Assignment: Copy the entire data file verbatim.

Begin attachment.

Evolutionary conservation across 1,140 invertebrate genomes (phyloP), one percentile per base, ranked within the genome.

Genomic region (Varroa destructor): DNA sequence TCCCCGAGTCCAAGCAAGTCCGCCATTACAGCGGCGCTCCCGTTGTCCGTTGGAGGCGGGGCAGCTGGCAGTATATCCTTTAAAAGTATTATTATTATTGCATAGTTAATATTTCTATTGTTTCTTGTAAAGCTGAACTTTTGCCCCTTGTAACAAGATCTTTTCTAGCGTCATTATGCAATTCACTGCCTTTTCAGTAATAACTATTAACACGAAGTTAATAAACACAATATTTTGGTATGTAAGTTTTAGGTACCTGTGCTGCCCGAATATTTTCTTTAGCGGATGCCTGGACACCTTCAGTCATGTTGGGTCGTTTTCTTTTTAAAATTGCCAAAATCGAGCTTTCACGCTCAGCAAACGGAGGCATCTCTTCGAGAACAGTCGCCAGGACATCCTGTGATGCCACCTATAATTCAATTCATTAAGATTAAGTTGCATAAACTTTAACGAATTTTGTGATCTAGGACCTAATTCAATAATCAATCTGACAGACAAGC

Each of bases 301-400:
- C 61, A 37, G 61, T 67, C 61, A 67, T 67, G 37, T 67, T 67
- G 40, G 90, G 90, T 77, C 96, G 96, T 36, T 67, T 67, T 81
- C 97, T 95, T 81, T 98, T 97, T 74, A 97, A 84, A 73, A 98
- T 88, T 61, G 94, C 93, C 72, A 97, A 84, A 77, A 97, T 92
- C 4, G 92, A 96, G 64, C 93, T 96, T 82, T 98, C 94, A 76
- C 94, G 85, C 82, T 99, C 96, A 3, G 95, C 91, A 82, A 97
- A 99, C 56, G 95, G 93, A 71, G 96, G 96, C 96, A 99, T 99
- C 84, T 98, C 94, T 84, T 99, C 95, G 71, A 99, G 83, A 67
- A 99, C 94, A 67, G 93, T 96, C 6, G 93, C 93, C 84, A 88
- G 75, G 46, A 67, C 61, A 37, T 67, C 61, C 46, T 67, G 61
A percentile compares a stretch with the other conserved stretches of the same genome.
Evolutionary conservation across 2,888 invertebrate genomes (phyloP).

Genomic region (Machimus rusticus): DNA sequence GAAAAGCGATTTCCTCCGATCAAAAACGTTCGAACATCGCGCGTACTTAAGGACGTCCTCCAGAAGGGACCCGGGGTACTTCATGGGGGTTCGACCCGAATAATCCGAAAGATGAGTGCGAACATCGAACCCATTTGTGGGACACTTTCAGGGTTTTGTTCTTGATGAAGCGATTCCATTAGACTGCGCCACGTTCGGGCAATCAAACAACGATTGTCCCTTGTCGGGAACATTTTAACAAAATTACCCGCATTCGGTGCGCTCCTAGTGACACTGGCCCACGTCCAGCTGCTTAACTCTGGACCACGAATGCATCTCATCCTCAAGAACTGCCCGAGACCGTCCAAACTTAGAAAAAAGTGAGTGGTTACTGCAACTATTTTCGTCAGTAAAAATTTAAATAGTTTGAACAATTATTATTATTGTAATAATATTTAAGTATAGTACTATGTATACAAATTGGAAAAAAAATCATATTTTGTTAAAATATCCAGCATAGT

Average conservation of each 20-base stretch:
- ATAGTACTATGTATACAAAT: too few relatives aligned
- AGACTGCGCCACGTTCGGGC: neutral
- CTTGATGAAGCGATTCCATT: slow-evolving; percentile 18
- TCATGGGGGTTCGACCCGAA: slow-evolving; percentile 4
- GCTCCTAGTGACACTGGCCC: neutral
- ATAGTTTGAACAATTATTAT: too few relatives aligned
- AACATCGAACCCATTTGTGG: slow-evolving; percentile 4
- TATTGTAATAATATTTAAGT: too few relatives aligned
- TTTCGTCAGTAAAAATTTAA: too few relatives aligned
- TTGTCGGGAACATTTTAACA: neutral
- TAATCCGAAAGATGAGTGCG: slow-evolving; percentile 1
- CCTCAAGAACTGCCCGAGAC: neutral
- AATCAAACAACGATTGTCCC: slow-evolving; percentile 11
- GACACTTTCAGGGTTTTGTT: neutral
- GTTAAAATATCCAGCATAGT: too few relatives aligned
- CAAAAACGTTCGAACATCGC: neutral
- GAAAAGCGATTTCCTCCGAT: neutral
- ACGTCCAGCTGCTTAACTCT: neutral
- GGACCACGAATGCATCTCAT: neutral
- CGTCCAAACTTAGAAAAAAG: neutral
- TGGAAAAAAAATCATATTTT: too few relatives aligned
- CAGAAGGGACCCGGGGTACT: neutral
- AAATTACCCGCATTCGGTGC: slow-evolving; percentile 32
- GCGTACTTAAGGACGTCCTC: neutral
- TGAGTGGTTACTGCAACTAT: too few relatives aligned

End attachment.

Evolutionary conservation across 1,140 invertebrate genomes (phyloP), one percentile per base, ranked within the genome.

Genomic region (Varroa destructor): DNA sequence TCCCCGAGTCCAAGCAAGTCCGCCATTACAGCGGCGCTCCCGTTGTCCGTTGGAGGCGGGGCAGCTGGCAGTATATCCTTTAAAAGTATTATTATTATTGCATAGTTAATATTTCTATTGTTTCTTGTAAAGCTGAACTTTTGCCCCTTGTAACAAGATCTTTTCTAGCGTCATTATGCAATTCACTGCCTTTTCAGTAATAACTATTAACACGAAGTTAATAAACACAATATTTTGGTATGTAAGTTTTAGGTACCTGTGCTGCCCGAATATTTTCTTTAGCGGATGCCTGGACACCTTCAGTCATGTTGGGTCGTTTTCTTTTTAAAATTGCCAAAATCGAGCTTTCACGCTCAGCAAACGGAGGCATCTCTTCGAGAACAGTCGCCAGGACATCCTGTGATGCCACCTATAATTCAATTCATTAAGATTAAGTTGCATAAACTTTAACGAATTTTGTGATCTAGGACCTAATTCAATAATCAATCTGACAGACAAGC

Each of bases 301-400:
- C 61, A 37, G 61, T 67, C 61, A 67, T 67, G 37, T 67, T 67
- G 40, G 90, G 90, T 77, C 96, G 96, T 36, T 67, T 67, T 81
- C 97, T 95, T 81, T 98, T 97, T 74, A 97, A 84, A 73, A 98
- T 88, T 61, G 94, C 93, C 72, A 97, A 84, A 77, A 97, T 92
- C 4, G 92, A 96, G 64, C 93, T 96, T 82, T 98, C 94, A 76
- C 94, G 85, C 82, T 99, C 96, A 3, G 95, C 91, A 82, A 97
- A 99, C 56, G 95, G 93, A 71, G 96, G 96, C 96, A 99, T 99
- C 84, T 98, C 94, T 84, T 99, C 95, G 71, A 99, G 83, A 67
- A 99, C 94, A 67, G 93, T 96, C 6, G 93, C 93, C 84, A 88
- G 75, G 46, A 67, C 61, A 37, T 67, C 61, C 46, T 67, G 61
A percentile compares a stretch with the other conserved stretches of the same genome.
Evolutionary conservation across 2,888 invertebrate genomes (phyloP).

Genomic region (Machimus rusticus): DNA sequence GAAAAGCGATTTCCTCCGATCAAAAACGTTCGAACATCGCGCGTACTTAAGGACGTCCTCCAGAAGGGACCCGGGGTACTTCATGGGGGTTCGACCCGAATAATCCGAAAGATGAGTGCGAACATCGAACCCATTTGTGGGACACTTTCAGGGTTTTGTTCTTGATGAAGCGATTCCATTAGACTGCGCCACGTTCGGGCAATCAAACAACGATTGTCCCTTGTCGGGAACATTTTAACAAAATTACCCGCATTCGGTGCGCTCCTAGTGACACTGGCCCACGTCCAGCTGCTTAACTCTGGACCACGAATGCATCTCATCCTCAAGAACTGCCCGAGACCGTCCAAACTTAGAAAAAAGTGAGTGGTTACTGCAACTATTTTCGTCAGTAAAAATTTAAATAGTTTGAACAATTATTATTATTGTAATAATATTTAAGTATAGTACTATGTATACAAATTGGAAAAAAAATCATATTTTGTTAAAATATCCAGCATAGT

Average conservation of each 20-base stretch:
- ATAGTACTATGTATACAAAT: too few relatives aligned
- AGACTGCGCCACGTTCGGGC: neutral
- CTTGATGAAGCGATTCCATT: slow-evolving; percentile 18
- TCATGGGGGTTCGACCCGAA: slow-evolving; percentile 4
- GCTCCTAGTGACACTGGCCC: neutral
- ATAGTTTGAACAATTATTAT: too few relatives aligned
- AACATCGAACCCATTTGTGG: slow-evolving; percentile 4
- TATTGTAATAATATTTAAGT: too few relatives aligned
- TTTCGTCAGTAAAAATTTAA: too few relatives aligned
- TTGTCGGGAACATTTTAACA: neutral
- TAATCCGAAAGATGAGTGCG: slow-evolving; percentile 1
- CCTCAAGAACTGCCCGAGAC: neutral
- AATCAAACAACGATTGTCCC: slow-evolving; percentile 11
- GACACTTTCAGGGTTTTGTT: neutral
- GTTAAAATATCCAGCATAGT: too few relatives aligned
- CAAAAACGTTCGAACATCGC: neutral
- GAAAAGCGATTTCCTCCGAT: neutral
- ACGTCCAGCTGCTTAACTCT: neutral
- GGACCACGAATGCATCTCAT: neutral
- CGTCCAAACTTAGAAAAAAG: neutral
- TGGAAAAAAAATCATATTTT: too few relatives aligned
- CAGAAGGGACCCGGGGTACT: neutral
- AAATTACCCGCATTCGGTGC: slow-evolving; percentile 32
- GCGTACTTAAGGACGTCCTC: neutral
- TGAGTGGTTACTGCAACTAT: too few relatives aligned